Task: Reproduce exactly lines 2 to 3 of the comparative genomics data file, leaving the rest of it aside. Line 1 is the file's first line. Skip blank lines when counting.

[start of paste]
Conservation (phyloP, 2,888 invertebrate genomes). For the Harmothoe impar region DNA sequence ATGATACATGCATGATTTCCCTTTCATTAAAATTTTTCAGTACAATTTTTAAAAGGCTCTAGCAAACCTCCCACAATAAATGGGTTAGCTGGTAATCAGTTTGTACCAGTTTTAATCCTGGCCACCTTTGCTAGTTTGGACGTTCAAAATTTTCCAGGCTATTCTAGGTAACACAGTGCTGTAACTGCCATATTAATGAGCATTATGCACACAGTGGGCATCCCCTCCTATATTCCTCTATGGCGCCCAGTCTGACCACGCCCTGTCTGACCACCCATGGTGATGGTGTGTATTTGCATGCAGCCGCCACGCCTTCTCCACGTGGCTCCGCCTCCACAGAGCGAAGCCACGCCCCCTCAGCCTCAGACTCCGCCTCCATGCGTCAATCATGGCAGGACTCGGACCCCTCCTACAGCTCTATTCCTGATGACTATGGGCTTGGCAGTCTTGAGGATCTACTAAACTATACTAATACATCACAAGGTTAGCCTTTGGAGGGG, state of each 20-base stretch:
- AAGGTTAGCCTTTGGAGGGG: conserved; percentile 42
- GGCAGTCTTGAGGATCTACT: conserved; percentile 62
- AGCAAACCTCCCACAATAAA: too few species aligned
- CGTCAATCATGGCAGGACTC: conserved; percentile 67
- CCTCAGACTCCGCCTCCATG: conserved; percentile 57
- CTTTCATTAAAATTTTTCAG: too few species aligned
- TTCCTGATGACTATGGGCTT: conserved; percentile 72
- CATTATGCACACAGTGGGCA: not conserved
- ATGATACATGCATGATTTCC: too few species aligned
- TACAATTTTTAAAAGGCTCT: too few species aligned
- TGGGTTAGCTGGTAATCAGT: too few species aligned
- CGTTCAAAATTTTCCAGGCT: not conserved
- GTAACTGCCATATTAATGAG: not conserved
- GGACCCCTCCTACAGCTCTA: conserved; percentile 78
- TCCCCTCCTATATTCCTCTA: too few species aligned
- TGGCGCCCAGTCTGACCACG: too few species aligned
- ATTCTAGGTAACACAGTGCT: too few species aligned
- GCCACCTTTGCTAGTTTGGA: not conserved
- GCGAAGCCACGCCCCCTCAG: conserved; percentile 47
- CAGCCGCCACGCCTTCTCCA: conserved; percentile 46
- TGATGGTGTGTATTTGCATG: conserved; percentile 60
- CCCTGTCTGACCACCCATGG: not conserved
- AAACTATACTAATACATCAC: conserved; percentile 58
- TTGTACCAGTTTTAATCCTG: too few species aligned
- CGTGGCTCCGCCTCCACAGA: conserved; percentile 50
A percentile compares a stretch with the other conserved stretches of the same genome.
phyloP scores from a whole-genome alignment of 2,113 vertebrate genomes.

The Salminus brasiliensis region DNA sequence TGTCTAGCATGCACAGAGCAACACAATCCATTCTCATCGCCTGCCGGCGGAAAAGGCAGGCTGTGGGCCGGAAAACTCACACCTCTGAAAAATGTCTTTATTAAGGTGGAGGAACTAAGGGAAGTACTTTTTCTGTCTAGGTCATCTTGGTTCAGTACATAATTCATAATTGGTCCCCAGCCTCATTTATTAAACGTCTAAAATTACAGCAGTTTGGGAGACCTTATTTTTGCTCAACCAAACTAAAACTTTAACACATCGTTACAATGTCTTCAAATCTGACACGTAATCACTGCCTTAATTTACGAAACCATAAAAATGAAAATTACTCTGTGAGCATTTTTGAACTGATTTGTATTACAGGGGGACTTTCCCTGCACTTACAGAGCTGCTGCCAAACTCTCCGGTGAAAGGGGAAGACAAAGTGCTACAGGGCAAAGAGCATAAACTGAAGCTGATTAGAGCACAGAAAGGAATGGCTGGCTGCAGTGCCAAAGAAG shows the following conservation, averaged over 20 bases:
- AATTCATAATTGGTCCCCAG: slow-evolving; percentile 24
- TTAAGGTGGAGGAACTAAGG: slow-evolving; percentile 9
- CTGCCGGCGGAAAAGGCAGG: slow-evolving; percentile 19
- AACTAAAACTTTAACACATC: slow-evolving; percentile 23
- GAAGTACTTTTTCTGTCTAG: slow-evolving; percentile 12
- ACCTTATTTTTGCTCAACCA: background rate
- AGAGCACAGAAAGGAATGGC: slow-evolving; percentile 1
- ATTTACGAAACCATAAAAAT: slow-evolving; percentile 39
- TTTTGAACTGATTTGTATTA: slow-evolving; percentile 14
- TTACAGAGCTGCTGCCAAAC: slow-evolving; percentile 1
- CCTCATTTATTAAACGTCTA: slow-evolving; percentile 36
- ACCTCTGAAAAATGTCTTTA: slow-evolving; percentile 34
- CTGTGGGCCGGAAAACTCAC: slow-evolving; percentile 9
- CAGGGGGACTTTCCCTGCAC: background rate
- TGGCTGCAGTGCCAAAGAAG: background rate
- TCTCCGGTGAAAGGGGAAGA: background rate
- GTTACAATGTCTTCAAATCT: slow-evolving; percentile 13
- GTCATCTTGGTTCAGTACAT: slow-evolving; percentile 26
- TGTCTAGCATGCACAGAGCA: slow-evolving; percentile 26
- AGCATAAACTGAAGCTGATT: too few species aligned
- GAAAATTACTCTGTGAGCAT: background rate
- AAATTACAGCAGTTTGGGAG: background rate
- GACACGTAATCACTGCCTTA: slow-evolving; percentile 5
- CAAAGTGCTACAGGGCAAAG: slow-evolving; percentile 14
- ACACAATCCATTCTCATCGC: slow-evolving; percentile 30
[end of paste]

- AAGGTTAGCCTTTGGAGGGG: conserved; percentile 42
- GGCAGTCTTGAGGATCTACT: conserved; percentile 62